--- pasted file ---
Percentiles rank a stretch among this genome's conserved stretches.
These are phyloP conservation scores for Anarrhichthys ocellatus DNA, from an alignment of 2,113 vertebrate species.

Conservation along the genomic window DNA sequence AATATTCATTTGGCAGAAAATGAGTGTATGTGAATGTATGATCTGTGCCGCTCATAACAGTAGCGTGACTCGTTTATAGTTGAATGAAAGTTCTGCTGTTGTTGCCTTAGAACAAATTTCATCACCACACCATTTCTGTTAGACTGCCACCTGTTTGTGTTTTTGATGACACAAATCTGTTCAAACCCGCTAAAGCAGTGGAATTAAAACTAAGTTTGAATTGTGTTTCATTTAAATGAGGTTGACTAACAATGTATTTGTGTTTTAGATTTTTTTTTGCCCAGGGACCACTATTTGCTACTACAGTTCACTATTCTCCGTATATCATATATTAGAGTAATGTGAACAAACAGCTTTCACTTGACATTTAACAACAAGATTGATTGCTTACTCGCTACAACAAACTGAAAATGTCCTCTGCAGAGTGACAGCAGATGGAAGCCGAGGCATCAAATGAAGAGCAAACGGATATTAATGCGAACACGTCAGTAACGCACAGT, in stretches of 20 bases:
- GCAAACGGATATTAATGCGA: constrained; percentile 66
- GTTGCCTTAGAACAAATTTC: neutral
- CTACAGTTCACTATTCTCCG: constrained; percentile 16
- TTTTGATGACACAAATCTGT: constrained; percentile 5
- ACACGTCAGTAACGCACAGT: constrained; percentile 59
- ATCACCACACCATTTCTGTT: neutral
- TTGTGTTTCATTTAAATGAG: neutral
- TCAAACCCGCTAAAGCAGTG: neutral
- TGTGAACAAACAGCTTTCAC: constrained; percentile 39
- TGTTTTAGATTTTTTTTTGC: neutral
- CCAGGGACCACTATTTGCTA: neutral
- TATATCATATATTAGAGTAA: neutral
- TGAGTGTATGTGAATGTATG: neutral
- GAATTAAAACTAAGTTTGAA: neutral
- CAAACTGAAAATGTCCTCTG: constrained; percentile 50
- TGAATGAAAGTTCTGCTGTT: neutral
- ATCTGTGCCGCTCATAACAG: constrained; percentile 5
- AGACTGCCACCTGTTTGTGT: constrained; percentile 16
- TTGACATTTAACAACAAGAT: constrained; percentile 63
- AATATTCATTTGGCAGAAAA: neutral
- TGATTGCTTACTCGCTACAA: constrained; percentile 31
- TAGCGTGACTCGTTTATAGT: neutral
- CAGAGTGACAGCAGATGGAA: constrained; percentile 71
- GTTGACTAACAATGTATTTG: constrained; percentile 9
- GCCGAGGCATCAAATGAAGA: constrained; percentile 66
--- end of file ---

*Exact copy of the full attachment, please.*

Percentiles rank a stretch among this genome's conserved stretches.
These are phyloP conservation scores for Anarrhichthys ocellatus DNA, from an alignment of 2,113 vertebrate species.

Conservation along the genomic window DNA sequence AATATTCATTTGGCAGAAAATGAGTGTATGTGAATGTATGATCTGTGCCGCTCATAACAGTAGCGTGACTCGTTTATAGTTGAATGAAAGTTCTGCTGTTGTTGCCTTAGAACAAATTTCATCACCACACCATTTCTGTTAGACTGCCACCTGTTTGTGTTTTTGATGACACAAATCTGTTCAAACCCGCTAAAGCAGTGGAATTAAAACTAAGTTTGAATTGTGTTTCATTTAAATGAGGTTGACTAACAATGTATTTGTGTTTTAGATTTTTTTTTGCCCAGGGACCACTATTTGCTACTACAGTTCACTATTCTCCGTATATCATATATTAGAGTAATGTGAACAAACAGCTTTCACTTGACATTTAACAACAAGATTGATTGCTTACTCGCTACAACAAACTGAAAATGTCCTCTGCAGAGTGACAGCAGATGGAAGCCGAGGCATCAAATGAAGAGCAAACGGATATTAATGCGAACACGTCAGTAACGCACAGT, in stretches of 20 bases:
- GCAAACGGATATTAATGCGA: constrained; percentile 66
- GTTGCCTTAGAACAAATTTC: neutral
- CTACAGTTCACTATTCTCCG: constrained; percentile 16
- TTTTGATGACACAAATCTGT: constrained; percentile 5
- ACACGTCAGTAACGCACAGT: constrained; percentile 59
- ATCACCACACCATTTCTGTT: neutral
- TTGTGTTTCATTTAAATGAG: neutral
- TCAAACCCGCTAAAGCAGTG: neutral
- TGTGAACAAACAGCTTTCAC: constrained; percentile 39
- TGTTTTAGATTTTTTTTTGC: neutral
- CCAGGGACCACTATTTGCTA: neutral
- TATATCATATATTAGAGTAA: neutral
- TGAGTGTATGTGAATGTATG: neutral
- GAATTAAAACTAAGTTTGAA: neutral
- CAAACTGAAAATGTCCTCTG: constrained; percentile 50
- TGAATGAAAGTTCTGCTGTT: neutral
- ATCTGTGCCGCTCATAACAG: constrained; percentile 5
- AGACTGCCACCTGTTTGTGT: constrained; percentile 16
- TTGACATTTAACAACAAGAT: constrained; percentile 63
- AATATTCATTTGGCAGAAAA: neutral
- TGATTGCTTACTCGCTACAA: constrained; percentile 31
- TAGCGTGACTCGTTTATAGT: neutral
- CAGAGTGACAGCAGATGGAA: constrained; percentile 71
- GTTGACTAACAATGTATTTG: constrained; percentile 9
- GCCGAGGCATCAAATGAAGA: constrained; percentile 66